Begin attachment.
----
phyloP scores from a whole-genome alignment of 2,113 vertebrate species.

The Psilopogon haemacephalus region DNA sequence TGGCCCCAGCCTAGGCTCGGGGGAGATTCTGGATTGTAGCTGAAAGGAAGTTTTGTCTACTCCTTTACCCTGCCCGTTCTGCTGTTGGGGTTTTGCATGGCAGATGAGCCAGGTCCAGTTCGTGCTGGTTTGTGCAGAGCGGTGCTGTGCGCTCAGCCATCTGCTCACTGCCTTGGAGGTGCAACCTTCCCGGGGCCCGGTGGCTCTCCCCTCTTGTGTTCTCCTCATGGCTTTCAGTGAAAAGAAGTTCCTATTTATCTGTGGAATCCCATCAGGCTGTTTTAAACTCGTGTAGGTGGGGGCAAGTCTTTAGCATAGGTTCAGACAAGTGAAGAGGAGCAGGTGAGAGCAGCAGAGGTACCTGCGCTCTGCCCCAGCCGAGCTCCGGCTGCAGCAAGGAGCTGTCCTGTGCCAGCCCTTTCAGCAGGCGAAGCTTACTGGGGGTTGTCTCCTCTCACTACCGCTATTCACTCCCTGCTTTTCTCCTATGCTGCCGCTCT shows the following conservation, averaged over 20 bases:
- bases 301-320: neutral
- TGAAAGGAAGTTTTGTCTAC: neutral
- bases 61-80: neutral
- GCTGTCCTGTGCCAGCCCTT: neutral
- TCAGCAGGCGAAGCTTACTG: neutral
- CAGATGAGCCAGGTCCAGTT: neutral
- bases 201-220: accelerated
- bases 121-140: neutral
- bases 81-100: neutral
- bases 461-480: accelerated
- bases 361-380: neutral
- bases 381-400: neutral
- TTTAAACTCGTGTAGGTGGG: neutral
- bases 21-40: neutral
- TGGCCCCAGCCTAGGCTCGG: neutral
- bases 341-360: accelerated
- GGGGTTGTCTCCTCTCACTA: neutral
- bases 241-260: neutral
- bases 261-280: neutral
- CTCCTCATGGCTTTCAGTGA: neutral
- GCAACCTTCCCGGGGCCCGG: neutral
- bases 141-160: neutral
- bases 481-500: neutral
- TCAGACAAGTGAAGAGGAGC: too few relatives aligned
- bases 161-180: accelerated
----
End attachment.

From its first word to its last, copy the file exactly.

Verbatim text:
phyloP scores from a whole-genome alignment of 2,113 vertebrate species.

The Psilopogon haemacephalus region DNA sequence TGGCCCCAGCCTAGGCTCGGGGGAGATTCTGGATTGTAGCTGAAAGGAAGTTTTGTCTACTCCTTTACCCTGCCCGTTCTGCTGTTGGGGTTTTGCATGGCAGATGAGCCAGGTCCAGTTCGTGCTGGTTTGTGCAGAGCGGTGCTGTGCGCTCAGCCATCTGCTCACTGCCTTGGAGGTGCAACCTTCCCGGGGCCCGGTGGCTCTCCCCTCTTGTGTTCTCCTCATGGCTTTCAGTGAAAAGAAGTTCCTATTTATCTGTGGAATCCCATCAGGCTGTTTTAAACTCGTGTAGGTGGGGGCAAGTCTTTAGCATAGGTTCAGACAAGTGAAGAGGAGCAGGTGAGAGCAGCAGAGGTACCTGCGCTCTGCCCCAGCCGAGCTCCGGCTGCAGCAAGGAGCTGTCCTGTGCCAGCCCTTTCAGCAGGCGAAGCTTACTGGGGGTTGTCTCCTCTCACTACCGCTATTCACTCCCTGCTTTTCTCCTATGCTGCCGCTCT shows the following conservation, averaged over 20 bases:
- bases 301-320: neutral
- TGAAAGGAAGTTTTGTCTAC: neutral
- bases 61-80: neutral
- GCTGTCCTGTGCCAGCCCTT: neutral
- TCAGCAGGCGAAGCTTACTG: neutral
- CAGATGAGCCAGGTCCAGTT: neutral
- bases 201-220: accelerated
- bases 121-140: neutral
- bases 81-100: neutral
- bases 461-480: accelerated
- bases 361-380: neutral
- bases 381-400: neutral
- TTTAAACTCGTGTAGGTGGG: neutral
- bases 21-40: neutral
- TGGCCCCAGCCTAGGCTCGG: neutral
- bases 341-360: accelerated
- GGGGTTGTCTCCTCTCACTA: neutral
- bases 241-260: neutral
- bases 261-280: neutral
- CTCCTCATGGCTTTCAGTGA: neutral
- GCAACCTTCCCGGGGCCCGG: neutral
- bases 141-160: neutral
- bases 481-500: neutral
- TCAGACAAGTGAAGAGGAGC: too few relatives aligned
- bases 161-180: accelerated